IIIF Authentication and SIPI (and Knora)

In order to use SIPI with the IIIF Authentication API, there are several points to be aware of:

  1. The IIIF Authentification API relies on a complex interaction between the client and the server. There are possibly multiple DNS domains involved:

    • user domain: the domain the user is attached to the internet, e.g. me.berkely.edu
    • viewer domain: the domain the viewer is loaded from, e.g. universalviewer.io
    • the domain providing the manifest file, e.g. collection.org
    • the domain of the content provider, e.g.ub.unibas.ch
  2. In order to access a pixel resource, the IIIF-viewer first requires the corresponding info.json from the IIIF-Server (content provider domain):

    • if the content is free available, the info.json is returned with HTTP status 200 OK. In this case the viewer requests the pixel content. THE END
    • if the content is protected, the info.jsonis returned with HTTP status 401 Not Authorized
  3. If the viewer gets a status of 401 Not Authorized back, the info.json contains (should contain) the information where to get the necessary resources to access the pixel conent. It needs both information about

    • a cookie service
    • an access token service
  4. SIPI in the current version has a fixed info.json that has to be made configurable for cookie and token services. This is not a major work, but needs some programming in C++… The configuration will be project specific (prefix dependent) within the generic SIPI configuration file.

  5. First the viewer opens a iframe to access the cookie service. This may present just a button I accept or may present a login window. After the user action (pressing the button in the simple “clickthrough” case; making a login using the credentials from the user – eventually going over shibboleth), this service returns a cookie. This cookie will be used to access the pixel content.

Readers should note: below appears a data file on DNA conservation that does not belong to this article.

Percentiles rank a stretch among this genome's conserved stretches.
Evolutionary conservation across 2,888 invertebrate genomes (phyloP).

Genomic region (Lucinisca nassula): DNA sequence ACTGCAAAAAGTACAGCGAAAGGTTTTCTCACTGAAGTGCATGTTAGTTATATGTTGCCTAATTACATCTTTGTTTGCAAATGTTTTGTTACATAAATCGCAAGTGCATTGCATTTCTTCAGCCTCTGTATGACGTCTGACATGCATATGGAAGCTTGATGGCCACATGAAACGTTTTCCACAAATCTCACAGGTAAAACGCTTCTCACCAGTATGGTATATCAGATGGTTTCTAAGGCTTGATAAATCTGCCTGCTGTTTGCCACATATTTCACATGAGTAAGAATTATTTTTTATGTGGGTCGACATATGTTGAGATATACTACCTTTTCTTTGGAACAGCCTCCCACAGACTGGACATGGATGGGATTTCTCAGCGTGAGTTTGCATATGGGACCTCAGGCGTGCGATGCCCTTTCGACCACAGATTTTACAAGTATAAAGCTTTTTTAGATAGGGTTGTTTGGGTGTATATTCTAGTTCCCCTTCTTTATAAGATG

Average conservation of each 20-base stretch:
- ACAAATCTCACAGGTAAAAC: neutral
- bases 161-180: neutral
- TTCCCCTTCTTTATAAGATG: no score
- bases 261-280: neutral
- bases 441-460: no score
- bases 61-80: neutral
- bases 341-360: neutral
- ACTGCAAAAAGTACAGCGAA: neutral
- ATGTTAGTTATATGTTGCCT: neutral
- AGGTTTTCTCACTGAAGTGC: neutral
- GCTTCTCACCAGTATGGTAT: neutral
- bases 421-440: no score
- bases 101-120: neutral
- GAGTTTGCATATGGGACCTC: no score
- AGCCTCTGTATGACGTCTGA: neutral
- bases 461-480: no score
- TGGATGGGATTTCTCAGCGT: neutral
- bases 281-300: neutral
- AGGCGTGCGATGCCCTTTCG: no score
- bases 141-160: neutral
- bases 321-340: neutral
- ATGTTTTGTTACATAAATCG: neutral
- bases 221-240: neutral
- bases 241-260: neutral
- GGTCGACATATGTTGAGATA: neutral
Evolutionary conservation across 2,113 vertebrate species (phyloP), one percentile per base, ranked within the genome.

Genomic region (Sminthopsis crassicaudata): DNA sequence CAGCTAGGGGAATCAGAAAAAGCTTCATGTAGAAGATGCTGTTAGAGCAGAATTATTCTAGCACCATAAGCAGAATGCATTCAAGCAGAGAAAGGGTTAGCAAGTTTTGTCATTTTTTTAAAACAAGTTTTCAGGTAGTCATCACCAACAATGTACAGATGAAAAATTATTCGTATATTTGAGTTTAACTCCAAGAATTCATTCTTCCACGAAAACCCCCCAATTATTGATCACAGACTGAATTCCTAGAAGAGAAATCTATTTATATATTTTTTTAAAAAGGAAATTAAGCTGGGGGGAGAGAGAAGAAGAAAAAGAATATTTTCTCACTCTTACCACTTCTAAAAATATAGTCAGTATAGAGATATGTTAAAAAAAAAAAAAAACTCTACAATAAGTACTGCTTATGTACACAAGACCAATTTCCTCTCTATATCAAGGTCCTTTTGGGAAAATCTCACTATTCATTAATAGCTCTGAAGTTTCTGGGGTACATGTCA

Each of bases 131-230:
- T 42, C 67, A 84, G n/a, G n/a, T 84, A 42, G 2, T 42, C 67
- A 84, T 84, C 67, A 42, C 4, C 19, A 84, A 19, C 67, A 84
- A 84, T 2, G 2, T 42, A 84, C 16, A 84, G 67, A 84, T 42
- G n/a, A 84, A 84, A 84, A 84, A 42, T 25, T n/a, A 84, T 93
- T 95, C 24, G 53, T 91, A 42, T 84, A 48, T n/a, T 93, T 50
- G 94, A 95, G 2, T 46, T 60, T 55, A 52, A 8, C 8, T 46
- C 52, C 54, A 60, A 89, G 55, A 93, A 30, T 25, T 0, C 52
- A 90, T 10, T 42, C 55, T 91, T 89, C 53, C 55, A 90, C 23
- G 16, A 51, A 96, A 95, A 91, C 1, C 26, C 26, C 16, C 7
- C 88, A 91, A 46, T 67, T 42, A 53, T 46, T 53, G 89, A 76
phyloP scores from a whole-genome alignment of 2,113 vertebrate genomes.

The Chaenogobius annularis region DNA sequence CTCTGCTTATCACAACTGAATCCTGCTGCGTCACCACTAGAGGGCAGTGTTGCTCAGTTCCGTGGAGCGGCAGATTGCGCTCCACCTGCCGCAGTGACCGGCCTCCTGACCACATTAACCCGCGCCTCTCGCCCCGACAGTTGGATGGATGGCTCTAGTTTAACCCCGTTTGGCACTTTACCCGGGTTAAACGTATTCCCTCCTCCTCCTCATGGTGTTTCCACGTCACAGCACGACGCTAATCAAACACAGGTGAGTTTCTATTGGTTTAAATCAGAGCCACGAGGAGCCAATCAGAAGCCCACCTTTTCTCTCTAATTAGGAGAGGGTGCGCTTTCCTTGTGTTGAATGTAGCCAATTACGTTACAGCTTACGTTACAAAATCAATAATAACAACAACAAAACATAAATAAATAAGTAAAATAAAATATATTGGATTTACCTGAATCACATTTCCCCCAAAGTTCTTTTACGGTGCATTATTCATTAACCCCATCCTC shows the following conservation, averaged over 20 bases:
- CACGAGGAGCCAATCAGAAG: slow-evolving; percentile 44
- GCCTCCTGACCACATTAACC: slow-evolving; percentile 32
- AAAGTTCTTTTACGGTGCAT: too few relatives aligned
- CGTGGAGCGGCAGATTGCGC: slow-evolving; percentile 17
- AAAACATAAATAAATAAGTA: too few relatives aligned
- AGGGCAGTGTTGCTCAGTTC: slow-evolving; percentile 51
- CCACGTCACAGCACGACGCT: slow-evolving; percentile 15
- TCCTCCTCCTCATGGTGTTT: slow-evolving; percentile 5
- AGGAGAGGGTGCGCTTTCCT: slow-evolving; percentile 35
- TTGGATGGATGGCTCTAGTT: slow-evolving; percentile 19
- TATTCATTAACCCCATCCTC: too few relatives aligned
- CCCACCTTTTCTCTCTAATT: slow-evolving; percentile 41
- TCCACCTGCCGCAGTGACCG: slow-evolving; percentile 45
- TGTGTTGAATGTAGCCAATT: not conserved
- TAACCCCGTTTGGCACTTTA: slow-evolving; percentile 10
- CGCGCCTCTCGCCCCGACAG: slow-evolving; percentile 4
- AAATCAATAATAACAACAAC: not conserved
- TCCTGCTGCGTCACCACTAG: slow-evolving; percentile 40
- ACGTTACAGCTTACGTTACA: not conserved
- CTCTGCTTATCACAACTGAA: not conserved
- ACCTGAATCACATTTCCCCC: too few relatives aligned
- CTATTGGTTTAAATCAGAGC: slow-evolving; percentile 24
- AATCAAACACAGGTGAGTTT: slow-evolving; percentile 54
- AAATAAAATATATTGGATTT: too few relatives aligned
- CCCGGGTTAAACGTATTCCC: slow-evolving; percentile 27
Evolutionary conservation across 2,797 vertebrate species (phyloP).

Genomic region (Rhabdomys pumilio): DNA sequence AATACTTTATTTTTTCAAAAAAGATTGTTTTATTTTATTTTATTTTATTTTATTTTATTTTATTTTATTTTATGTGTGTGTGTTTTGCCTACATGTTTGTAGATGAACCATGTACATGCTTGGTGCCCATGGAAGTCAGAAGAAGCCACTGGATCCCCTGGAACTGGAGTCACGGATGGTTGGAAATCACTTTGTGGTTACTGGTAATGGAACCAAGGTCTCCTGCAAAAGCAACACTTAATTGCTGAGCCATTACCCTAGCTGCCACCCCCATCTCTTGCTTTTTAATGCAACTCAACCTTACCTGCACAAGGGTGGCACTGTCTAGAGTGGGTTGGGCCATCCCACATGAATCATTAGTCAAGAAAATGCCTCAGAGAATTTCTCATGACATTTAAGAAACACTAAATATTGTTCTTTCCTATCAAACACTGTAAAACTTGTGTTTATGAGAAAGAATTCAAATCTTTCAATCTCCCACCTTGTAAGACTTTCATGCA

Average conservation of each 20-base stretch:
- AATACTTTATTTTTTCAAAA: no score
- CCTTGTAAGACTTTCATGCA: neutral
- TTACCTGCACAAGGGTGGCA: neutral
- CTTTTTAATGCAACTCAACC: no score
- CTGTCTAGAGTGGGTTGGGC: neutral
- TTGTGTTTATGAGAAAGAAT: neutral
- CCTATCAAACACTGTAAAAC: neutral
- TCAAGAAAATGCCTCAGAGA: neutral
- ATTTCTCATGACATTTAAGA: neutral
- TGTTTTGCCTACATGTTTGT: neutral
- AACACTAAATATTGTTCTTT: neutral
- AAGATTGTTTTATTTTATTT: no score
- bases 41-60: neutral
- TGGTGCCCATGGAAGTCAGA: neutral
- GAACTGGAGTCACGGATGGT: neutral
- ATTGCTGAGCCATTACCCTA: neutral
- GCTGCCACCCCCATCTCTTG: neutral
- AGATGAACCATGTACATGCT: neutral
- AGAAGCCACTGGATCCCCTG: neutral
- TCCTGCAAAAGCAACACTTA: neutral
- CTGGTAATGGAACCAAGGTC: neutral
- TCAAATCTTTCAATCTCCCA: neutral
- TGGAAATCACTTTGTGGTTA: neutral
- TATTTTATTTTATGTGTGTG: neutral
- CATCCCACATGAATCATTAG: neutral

Attention: This server must be in the same domain as the content server (that is SIPI)! Otherwise the cookie will not work!!

  6. In the next step the viewer uses the cookie to access the token service. This service returns a baerer-token that will be used to access the text content, especially info.json. This is necessary because XHR-Requests (that are used to access info.json) do not allow cookies. For accessing info.json, the baerer token must be supplied.

  7. Now the viewer again requests the info.json using the access baerer token – which this time should be returned with a HTTP status 200 OK.

  8. Now the pixel content can be requested. The browser automatically adds the access cookie. The pixel content server sends the image data. THE END

For the use of SIPI within the UB this has the following consequences:

  1. SIPI must support the service info within info.json. This has to be programmed, but is not a big issue -> Lukas

  2. In the same domain where the SIPI server runs (e.g. *.ub.unibas.ch) we have to setup a webserver which acts as a cookie and token service (auth-server). The cookie-service will at the end use shibboleth to authentificate the user. These services may be rather small PHP, python or similar programs running within apache (or nginx).
    -> Manuel, Lukas, Ivan, UB-staff

  3. The SIPI pre-flight-script (in Lua) has to check the access cookie (in case of pixel data requests) or baerer-token (in case of info.json-requests). In order to do so, the auth-server and the SIPI-server must have a shared secret.
    -> Manuel, Lukas

With this procedure, a fully IIIF compliant, secure authentification can be implemented which will run seamlessly with all IIIF-compliant viewers as Universalviewer, Mirador, leaflet etc. There is no need to install a proxy as long as the auth-server and the SIPI-server are in the same domain (e.g. “ub.unibas.ch”). A proxy may be used however if there are other reasons for it (e.g. SSL with only one certificate – a hint from Ivan :wink: